PhD student goes behind the Chinese wind energy success
10 years ago the wind industry in China was almost non-existent, and today it is the world's largest. On the surface it looks like a great success story and an example of Chinese growth going hand in hand with a strategic focus on renewable energy
According to PhD student Julia Kirch Kirkegaard, who soon will defend her PhD about China's wind industry, it is much more complicated than a straight forward success story.
"It is not a pure success story, but conversely it is not a pure disaster. The fact is that today thousands of wind turbines in China do not produce energy. Both because the quality of the turbines is simply too poor, but also because the electric grid cannot keep up," says Julia.
According to her, the Chinese wind industry is a part of a larger story about China's sustainable development. The country is currently at a major crossroad, and Julia hopes they change track and choose to focus on quality and at the same time realise the necessity of conducting long-term basic research.
"It will create better opportunities for cooperation with Western companies. Currently these companies have difficulties when they operate in the Chinese market because they are squeezed out of the market because of the strong focus on lowest price and quality. At the same time, many Western researchers and companies see a risk that China destabilises the entire market," says Julia.
You cannot prepare research in China sitting in Denmark
Julia is one of the first SDC PhD students, and over the past three years she has spent eight months in China interviewing wind turbine manufacturers, suppliers of control systems, ministries, universities, etc.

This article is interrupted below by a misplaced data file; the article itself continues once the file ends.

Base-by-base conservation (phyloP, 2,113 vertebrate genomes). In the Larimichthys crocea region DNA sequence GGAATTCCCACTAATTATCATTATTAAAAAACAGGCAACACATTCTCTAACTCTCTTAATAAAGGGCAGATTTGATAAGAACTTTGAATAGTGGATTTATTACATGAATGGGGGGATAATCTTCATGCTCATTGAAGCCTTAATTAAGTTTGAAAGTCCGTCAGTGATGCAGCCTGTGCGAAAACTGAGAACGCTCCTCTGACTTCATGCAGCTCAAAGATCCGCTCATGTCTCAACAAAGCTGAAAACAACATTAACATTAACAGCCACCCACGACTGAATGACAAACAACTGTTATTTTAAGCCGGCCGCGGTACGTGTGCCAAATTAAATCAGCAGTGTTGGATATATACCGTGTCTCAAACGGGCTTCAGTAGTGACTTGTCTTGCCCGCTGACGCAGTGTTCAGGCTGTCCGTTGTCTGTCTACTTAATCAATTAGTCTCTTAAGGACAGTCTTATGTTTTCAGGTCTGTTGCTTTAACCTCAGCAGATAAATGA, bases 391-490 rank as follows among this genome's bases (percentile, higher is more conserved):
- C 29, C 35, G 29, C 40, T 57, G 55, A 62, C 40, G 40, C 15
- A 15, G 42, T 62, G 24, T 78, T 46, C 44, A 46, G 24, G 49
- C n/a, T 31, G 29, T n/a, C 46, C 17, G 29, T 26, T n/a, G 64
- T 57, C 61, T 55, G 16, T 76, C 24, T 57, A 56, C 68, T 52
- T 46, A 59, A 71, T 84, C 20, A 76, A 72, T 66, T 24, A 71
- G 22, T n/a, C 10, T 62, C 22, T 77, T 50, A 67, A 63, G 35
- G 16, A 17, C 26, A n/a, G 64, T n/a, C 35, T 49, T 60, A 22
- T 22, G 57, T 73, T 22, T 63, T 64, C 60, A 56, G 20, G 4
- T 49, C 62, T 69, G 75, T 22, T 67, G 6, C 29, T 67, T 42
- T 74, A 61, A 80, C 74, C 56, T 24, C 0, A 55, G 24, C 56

However, it has been far from easy although Julia speaks Chinese and has a good knowledge of the country.
"When you do fieldwork in China, you cannot sit in Denmark and make interview appointments two months in advance. You have to go out there, call and ask 'do you have time in an hour?'. It makes it difficult to plan, and it means that you spend a lot of time traveling across the country. I always had a packed suitcase so I could show up for interviews and meetings at short notice," says Julia.
Facing closed doors
It has required many long days at conferences to establish contact with Chinese companies, ministries, etc. Equipped with business cards, Julia has been at several conferences in wind energy, introducing herself at every single stand and following up the contact with a phone call afterwards. Often Julia saw a snowball effect and one contact led to another.
Being a foreign female researcher who speaks Chinese has opened many doors for Julia. In the Chinese society, it is unusual to be a young female researcher working completely independently and defining her own field of research. Julia guesses that she sometimes has been allowed to get one step closer than the Chinese researchers because she seems pretty harmless.
"In China everything is very political, particularly quantitative data has been hard to get. As soon as it in any way becomes sensitive, all doors are closed. After an interview, I have been left with the feeling that I have not actually got any information because the respondent spoke in general terms", says Julia.
She explains that the Chinese research tradition is very different from the Danish, and since Chinese social scientists and other scientists are often quantitatively trained, they often have difficulties understanding Julia's qualitative research within social science. But it has not discouraged her from working with China.
"I've been involved with China since 2003. It is a country and a culture that often is quite incomprehensible and paradoxical, and that is exactly why I like it so much. I love to get my world turned upside down and be inspired by their different and holistic thinking. I hope that I will be working with China the rest of my life", says Julia.
The thesis is available at cbs.dk.